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Repulsive Conception - musically quite appealing - 85%

Arktos77, January 24th, 2023
Written based on this version: 1995, CD, Metal Blade Records

Let's start with the only flaw worth mentioning here: the cover "artwork". What you get on the front cover basically is a tasteless combination of colours, a deformed band logo and an out of place hovering ghost face, its mouth opened to - of course - a tortured scream. Maybe this is some metaphor I don't understand but it doesn't get any better on the tray inlay which depicts a skeleton glowing from the inside. I find this conception as repulsive as that of the debut "Swamped in Gore" (anyone remember the ridiculous chess board with the body parts attached to it?).

Whether the cover design was imposed on Broken Hope by the record company or not, the band makes up for this minor let-down with the first song already: "Dilation and Extraction" starts with a mid-tempo, dragging riff which evolves into a steamroller like groove with double bass drum and the deep growling voice Joe Ptacek was so famous for (once attending a Broken Hope show as an exchange student in Minneapolis around 1994 a friend who was more into Pantera asked 'How do you get such a voice?' - Neither did I know then nor do I now). As a matter of fact, Ptacek's voice sounds as natural on this record as it did ever. Critics stating his vocal performance would be one-dimensional may be right, but I think his constant deep guttural growl fits this type of death metal best. High pitched screams or so would just cut the overall heaviness and groove of this album short.

Here we have the type of record that makes it hard to point out certain stand out songs as the whole material keeps its forward pace as one devastating entity. Compared to the rather straight forward blasting predecessor "The Bowels of Repugnance" aforementioned opener is more restrained and slowed down. This causes the heaviness of Monty Python's 16-ton weight - a characteristic staying constant with all of the 15 songs presented on here. Broken Hope definitely gained heaviness and depth, but lost some of the dark vibes they displayed on the predecessor. Concerning the drums, fans of blast beats don't have to worry since there is plenty of that ingredient still to be found in almost every track. The most stand out instrument besides the voice might be the lead guitar: Brian Griffin almost adds a doom touch to the slower parts with his solos. I like the strange melodics of his leads which sometimes reach the border to kitsch, luckily without crossing it. Yet full virtuosity regarding technique is still to come with 1999's "Grotesque Blessings". But James Murphy, then with Testament, as a guest contributor makes up for this with a solo in one of the tracks.

One thing I highly appreciate in death metal of the more brutal kind would be an audible bass. Shaun Glass delivers nicely in this respect without annoying due to too much presence. His sound is rather clean which helps discerning him and the overall wall of sound. This way some nice details in the bass line can be discovered, such as in the opening riff of the eighth track, where some filler notes off beat set a distinctive accent. Also worth mentioning is the fact of Broken Hope keeping up their tradition of featuring a violin in the short acoustic interludes. Violin player Ravicka improved compared to her work on the predecessor. This time she keeps up proper intonation most of the time but still the outcome sounds a little bit overstrained. By no means do I want to dwell on that point too much since mastering the violin is another league. Besides this interlude can be regarded as filler anyway - the latter not being the case with the rest of the few interludes or intros, that one to the Twisted Sister cover "Captain Howdy" being a good example.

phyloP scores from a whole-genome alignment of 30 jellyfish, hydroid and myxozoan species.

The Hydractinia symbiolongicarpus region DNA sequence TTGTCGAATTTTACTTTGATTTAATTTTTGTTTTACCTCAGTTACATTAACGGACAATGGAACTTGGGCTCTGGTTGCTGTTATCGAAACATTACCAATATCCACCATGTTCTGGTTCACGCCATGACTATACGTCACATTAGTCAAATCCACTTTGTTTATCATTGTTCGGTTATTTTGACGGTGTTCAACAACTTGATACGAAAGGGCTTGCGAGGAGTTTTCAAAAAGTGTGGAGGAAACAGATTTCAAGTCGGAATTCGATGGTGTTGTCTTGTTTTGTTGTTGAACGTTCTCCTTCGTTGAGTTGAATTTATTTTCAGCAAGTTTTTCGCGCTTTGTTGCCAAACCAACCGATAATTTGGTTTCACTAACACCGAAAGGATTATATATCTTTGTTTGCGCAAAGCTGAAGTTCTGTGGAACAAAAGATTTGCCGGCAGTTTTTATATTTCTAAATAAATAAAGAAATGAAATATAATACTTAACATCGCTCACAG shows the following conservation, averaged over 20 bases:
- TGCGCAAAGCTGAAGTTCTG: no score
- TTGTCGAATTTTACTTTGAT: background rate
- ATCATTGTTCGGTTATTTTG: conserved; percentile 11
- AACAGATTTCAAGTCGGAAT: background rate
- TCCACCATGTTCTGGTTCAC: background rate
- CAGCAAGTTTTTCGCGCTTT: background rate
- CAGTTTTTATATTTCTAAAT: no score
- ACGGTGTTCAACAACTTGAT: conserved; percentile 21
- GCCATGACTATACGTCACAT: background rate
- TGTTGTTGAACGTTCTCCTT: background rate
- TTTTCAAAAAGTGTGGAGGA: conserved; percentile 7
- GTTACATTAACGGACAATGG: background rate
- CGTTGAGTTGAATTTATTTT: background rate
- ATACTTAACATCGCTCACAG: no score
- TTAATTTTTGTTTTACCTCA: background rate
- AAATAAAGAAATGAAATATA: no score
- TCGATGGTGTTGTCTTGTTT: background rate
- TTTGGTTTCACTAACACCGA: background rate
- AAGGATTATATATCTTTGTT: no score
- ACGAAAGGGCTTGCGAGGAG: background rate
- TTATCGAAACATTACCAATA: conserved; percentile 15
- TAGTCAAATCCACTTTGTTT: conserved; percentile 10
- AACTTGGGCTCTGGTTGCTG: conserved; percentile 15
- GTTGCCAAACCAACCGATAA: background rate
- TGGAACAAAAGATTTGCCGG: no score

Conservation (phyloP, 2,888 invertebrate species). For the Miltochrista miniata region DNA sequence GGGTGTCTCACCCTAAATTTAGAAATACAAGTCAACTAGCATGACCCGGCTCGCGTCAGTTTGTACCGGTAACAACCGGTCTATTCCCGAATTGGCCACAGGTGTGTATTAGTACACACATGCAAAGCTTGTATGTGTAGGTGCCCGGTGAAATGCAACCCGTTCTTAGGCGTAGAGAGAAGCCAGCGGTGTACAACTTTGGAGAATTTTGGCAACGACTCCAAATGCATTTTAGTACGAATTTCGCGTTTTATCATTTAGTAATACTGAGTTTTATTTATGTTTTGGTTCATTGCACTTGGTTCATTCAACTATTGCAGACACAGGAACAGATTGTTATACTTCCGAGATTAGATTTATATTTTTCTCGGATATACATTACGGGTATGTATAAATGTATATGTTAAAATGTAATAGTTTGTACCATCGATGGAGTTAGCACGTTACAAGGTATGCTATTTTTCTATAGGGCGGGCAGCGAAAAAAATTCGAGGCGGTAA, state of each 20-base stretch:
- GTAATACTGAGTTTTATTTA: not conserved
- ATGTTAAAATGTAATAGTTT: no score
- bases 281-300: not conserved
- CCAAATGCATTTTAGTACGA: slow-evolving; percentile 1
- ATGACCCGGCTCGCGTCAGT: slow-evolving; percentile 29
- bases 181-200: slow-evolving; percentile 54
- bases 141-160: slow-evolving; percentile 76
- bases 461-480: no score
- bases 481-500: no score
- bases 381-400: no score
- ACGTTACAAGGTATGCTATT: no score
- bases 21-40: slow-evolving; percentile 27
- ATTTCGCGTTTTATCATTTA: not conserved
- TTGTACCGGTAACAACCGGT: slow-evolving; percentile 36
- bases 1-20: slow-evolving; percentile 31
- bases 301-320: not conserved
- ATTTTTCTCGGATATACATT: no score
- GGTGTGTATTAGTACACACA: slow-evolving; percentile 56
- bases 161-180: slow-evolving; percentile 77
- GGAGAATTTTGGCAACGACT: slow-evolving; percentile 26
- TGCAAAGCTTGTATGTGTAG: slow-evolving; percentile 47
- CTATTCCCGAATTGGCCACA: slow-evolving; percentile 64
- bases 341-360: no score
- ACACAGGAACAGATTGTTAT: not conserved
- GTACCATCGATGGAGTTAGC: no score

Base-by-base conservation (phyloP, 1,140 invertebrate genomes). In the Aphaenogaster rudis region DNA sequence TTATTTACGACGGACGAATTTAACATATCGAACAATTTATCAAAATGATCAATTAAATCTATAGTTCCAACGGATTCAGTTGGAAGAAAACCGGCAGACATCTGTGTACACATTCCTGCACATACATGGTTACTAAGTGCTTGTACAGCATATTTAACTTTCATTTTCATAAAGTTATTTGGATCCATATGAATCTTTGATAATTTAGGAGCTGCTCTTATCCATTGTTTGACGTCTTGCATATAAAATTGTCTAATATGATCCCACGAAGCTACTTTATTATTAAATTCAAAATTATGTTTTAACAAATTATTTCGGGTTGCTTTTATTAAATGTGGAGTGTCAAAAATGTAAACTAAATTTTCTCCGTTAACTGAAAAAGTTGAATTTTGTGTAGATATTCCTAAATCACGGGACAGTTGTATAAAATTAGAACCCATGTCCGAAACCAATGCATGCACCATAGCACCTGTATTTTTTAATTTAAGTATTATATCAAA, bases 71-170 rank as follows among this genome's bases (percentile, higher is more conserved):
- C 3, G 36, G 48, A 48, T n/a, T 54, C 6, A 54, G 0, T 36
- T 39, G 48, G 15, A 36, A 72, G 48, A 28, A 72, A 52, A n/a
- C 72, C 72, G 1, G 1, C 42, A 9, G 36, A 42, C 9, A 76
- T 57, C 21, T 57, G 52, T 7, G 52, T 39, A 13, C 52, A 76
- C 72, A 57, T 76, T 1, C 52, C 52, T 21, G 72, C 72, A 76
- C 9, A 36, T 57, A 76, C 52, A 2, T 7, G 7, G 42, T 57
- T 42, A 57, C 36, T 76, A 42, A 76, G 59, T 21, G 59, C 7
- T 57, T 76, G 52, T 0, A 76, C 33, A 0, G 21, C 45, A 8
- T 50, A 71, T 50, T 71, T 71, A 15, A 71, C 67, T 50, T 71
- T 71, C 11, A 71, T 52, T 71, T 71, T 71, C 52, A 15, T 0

Once again I have to return to the album cover, this time regarding the band picture. Besides the usual suspects a sixth member is depicted: Zaya the pitbull, whose barking in the corresponding track "Pitbull Grin" forms an uplifting duet with that of Joe the singer. I don't know what Zaya had been up to but one thing is for sure: she delivered such an aggressively strained performance that there is no need to worry that she relieved herself on the pool table where the picture was taken. If any I would pick this one as stand out song of the album. By the way, I have to put some serious shame on Broken Hope for not even mentioning the two absolutely most outstanding artists to be heard on this album: the couple screwing as an intro to track no. 4 "Engorged with Impiety". Whether or not it was Joe Ptacek himself who got laid here by a definitely committed lady ('fuck me bastard fuck me'), this couple's rhythm ('who - a aah he - who - a aah he - who - a aah he') seamlessly merges into one of the most dedicated romping rhythms Broken Hope ever came up with.

So in an attempt to finish my review in a serious way: "Repulsive Conception" really is a brutal slab of death metal, which comes with superb sound (the best of any Broken Hope production in my opinion) and actually quite a lot of variety - not to mention the (unintentional?) comical aspect. Broken Hope deliver a profound performance here, both the slower and the usual blast beat-ridden fast tracks work out great. They managed to add more depth to their sound and overall clearly matured as a band. I regard "Repulsive Conception" as the last "old school" output of that combo, before they started to follow a more technical approach with "Loathing".